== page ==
SELECT * FROM uv_BookReviewRollup WHERE recordnum = 1173
House of Chains, by Steven Erikson Book Review | SFReader.com
House of Chains, by Steven Erikson Genre: Fantasy Publisher: Tor Published: 2007 Review Posted: 4/24/2008 Reviewer Rating:
Reader Rating: 8 out of 10
House of Chains, by Steven Erikson
Book Review by Howard von Darkmoor
Have you read this book?
House of Chains, fourth in the mighty epic that is A Tale of the Malazan, Book of the Fallen, finally begins to show us the meat of the ten-book saga. If you consider that every story (no matter how long it may be) must have a beginning, a middle, and an end, Erikson has entered his mid-story with this novel. This has dutifully slowed the pace down and brought us the least of the first four books.
I struggled with that word least. I didn't like other choices -- worst, slowest, weakest. Neither is the book the least important, the least informative, the least well-written. It's none of those, and yet a bit of each must be present, for it is the least exciting of the quartet. The least desirable. And that is what I mean by placing least there as my adjective of choice.
This is a 1,021 page paperback, for goodness' sakes! At about 300 words per page, that's 306,000 plus words! Many trilogies don't even reach 300,000. And this is the fourth of ten similar-length books. At some point the series was bound to slow down, even drag a bit -- the beginning of this book is that point. The novel is broken into four books, each roughly the length of 'normal' novels. Book One "Faces in the Rock" is a 230-page character introduction. An introduction, actually, to a character we'd met in "Deadhouse Gates" -- two novels ago. At the point in time we finally catch up to where we had originally met this individual, Book One ends and we move on to Book Two, where we reunite with the Malazans and a few other characters we already know. This is the point at which House of Chains kicks it into gear.
Don't get me wrong -- "Faces in the Rock" is quite interesting and could make a good novel all on its own -- in any other series, by any other author. But here? Here, it felt like Erikson was including all his character notes on this one individual. No other character in all of his books thus far has received such a quantity of description as this one, yet several others are still more three-dimensional and have deeper personalities. In addition, there is almost nothing to like about this character for the vast majority of these 230 pages, resulting in an unbridged distancing between the reader and him. Though the remaining three sections are filled with action and story progressions of characters readers have already connected with, I don't think the rest of the novel recovers from its slow and somewhat disparate start.
I must also comment on some writing inconsistencies throughout this novel. First, the use of character size. I'm rather unsure as to how tall this first character is, as he is repeatedly described in giant-like ways, rides 26-hand horses, fights giant dogs on equal footing -- yet enters human establishments with only the duck of his head and even fits into the attics of human households without difficulty. This inconsistency troubled me in several parts, further removing me from the story. Then there is the repeated use of some descriptors, such as the many 'hooded' or 'lidded' eyes and looks scattered around the pages until almost everyone was doing it. And thirdly, there was a lot of expositional expounding on a multitude of topics through the useful but never-ending prattling of a primary character. It really began to grate on me after repeated use.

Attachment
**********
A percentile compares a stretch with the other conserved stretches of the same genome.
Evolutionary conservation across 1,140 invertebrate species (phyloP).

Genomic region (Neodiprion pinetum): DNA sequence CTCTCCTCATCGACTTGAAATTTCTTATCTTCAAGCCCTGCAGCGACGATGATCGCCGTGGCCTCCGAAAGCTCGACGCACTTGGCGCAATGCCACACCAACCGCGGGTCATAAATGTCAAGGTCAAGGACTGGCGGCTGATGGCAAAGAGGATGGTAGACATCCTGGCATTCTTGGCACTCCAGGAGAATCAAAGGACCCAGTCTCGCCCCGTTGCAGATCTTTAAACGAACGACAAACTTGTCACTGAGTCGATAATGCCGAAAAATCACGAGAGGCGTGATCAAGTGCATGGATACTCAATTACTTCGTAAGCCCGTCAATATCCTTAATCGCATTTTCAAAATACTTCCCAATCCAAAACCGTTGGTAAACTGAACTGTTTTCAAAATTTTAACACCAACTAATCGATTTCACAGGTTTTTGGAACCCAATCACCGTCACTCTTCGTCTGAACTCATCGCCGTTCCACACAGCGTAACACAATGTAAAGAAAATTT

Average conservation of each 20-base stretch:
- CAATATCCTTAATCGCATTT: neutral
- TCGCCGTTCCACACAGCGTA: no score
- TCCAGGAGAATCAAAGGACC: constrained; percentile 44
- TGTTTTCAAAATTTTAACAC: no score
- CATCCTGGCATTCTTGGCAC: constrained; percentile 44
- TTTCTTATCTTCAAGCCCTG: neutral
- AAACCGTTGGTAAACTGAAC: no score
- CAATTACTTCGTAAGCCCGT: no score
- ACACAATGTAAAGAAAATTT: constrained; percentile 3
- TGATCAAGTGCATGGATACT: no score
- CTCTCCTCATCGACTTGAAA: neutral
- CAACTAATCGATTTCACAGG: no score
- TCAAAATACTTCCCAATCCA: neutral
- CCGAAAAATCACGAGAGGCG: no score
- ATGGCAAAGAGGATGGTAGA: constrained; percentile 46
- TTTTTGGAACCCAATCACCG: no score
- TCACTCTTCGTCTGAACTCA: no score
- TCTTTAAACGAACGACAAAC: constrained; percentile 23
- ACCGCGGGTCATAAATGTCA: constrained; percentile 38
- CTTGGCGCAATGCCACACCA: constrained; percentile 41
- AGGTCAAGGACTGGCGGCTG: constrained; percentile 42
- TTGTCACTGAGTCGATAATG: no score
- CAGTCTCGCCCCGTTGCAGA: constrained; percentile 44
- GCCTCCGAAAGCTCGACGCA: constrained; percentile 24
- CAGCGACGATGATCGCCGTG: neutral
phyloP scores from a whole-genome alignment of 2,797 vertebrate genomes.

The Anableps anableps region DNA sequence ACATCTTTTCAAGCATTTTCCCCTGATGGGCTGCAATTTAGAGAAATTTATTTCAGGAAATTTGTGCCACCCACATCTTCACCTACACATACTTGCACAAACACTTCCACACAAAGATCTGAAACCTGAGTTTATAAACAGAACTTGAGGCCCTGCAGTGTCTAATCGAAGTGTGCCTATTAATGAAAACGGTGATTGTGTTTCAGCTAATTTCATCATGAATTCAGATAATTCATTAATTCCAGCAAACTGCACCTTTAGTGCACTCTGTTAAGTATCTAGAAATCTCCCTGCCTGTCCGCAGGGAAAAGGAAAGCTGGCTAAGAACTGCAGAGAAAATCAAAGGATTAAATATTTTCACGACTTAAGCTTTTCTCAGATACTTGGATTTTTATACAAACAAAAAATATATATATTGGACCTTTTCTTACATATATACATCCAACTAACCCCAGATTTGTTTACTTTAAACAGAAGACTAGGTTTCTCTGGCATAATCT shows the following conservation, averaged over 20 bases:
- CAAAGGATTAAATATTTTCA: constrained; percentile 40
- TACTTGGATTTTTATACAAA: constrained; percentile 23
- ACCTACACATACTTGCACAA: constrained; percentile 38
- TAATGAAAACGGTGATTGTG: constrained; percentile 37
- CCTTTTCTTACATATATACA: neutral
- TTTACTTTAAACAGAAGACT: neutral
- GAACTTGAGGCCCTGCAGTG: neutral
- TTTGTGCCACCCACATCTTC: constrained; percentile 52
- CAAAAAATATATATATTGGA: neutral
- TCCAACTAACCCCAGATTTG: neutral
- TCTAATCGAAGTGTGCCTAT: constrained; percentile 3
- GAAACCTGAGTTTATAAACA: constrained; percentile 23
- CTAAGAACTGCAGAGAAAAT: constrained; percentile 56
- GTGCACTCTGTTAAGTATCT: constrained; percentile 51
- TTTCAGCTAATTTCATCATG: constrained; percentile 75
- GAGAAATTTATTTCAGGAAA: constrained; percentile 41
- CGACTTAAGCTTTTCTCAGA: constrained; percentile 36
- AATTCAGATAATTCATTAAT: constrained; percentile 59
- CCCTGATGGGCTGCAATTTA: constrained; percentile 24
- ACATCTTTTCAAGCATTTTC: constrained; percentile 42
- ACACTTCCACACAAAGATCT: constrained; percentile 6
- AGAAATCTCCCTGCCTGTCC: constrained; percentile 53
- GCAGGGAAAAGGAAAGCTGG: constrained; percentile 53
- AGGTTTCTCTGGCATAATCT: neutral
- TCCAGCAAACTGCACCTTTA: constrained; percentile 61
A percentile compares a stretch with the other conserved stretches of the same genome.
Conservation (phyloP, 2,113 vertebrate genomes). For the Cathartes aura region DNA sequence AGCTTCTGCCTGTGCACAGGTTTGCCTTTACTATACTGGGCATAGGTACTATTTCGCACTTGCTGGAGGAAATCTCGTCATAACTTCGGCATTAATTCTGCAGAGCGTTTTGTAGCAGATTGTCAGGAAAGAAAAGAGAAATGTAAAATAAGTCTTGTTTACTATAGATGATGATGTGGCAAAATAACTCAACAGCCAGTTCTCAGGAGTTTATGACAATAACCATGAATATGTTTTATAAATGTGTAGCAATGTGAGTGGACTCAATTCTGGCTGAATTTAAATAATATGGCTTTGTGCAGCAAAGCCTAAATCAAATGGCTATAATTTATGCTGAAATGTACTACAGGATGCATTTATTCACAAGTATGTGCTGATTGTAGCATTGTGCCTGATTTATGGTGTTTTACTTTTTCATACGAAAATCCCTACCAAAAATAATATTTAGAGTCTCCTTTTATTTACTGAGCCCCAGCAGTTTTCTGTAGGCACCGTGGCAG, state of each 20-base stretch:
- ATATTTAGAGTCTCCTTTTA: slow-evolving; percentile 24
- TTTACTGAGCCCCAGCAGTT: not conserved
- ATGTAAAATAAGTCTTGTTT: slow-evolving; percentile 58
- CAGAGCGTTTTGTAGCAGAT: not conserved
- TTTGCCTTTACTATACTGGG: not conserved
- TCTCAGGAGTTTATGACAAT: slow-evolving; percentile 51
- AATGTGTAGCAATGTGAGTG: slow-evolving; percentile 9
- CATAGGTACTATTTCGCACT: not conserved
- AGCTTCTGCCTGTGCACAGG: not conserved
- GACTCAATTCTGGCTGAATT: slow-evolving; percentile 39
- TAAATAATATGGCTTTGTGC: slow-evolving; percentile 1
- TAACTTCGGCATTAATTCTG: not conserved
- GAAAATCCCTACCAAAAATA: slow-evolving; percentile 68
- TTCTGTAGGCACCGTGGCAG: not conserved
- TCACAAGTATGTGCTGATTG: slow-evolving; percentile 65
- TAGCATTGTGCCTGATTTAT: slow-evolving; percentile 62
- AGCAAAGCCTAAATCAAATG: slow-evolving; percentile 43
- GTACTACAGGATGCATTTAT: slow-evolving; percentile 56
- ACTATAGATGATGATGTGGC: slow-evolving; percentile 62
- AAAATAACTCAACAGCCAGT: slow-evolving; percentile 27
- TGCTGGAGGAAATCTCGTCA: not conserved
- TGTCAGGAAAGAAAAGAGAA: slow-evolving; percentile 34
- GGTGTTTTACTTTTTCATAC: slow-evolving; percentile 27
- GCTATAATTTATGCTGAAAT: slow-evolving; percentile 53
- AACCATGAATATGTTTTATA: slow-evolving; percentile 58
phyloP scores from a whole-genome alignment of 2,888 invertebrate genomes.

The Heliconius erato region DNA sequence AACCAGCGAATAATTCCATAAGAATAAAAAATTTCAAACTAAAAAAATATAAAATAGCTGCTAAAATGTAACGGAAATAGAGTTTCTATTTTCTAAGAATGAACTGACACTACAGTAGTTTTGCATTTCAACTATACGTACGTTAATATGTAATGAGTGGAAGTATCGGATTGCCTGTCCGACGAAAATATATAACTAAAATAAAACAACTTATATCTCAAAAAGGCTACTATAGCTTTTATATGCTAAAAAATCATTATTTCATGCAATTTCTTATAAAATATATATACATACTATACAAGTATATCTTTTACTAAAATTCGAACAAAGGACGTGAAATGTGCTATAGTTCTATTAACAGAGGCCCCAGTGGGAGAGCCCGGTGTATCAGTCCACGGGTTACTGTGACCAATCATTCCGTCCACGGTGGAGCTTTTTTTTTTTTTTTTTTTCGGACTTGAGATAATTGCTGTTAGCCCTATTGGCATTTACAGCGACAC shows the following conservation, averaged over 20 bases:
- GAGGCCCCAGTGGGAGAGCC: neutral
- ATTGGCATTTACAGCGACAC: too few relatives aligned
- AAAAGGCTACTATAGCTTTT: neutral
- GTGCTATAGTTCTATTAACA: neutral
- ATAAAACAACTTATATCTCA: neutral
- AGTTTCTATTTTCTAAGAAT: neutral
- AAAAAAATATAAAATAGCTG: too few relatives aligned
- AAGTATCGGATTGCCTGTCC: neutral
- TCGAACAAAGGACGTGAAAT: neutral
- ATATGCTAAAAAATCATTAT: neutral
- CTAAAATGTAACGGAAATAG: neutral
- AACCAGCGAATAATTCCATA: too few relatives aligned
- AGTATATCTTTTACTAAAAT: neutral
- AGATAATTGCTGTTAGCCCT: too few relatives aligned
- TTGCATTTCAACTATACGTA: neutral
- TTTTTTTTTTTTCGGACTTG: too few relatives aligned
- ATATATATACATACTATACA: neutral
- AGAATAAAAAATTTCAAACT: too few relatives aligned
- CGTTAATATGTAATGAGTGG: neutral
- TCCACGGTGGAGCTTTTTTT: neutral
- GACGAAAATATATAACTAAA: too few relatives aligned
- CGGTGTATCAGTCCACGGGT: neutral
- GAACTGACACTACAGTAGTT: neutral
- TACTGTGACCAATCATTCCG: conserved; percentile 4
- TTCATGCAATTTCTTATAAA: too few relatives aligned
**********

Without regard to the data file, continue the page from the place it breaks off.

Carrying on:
So this was by far the most difficult of the Malazan books for me to get into -- yet not a bad book by any means. There are several very interesting interactions with Cotillion that I especially liked and, as usual, new characters and new information and further twists to entice any reader. Of course, readers will also find Erikson's astute observations garnered by his vast archaeological and anthropological experiences, such as the beautiful statement about 'civilized' peoples amidst a discussion between two members of different elder races on page 331:
"With ever greater frequency [humans] annihilate themselves, for success breeds contempt for those very qualities that purchased it."
In my opinion, though, this is the first book in A Tale of the Malazan Book of the Fallen that cannot be read as a standalone novel and definitely should not be anyone's introduction to the series. I would recommend House of Chains by Steven Erikson to the Malazan faithful; if you're not one of these yet, I highly recommend you begin the series soon!
Click here to buy House of Chains, by Steven Erikson on Amazon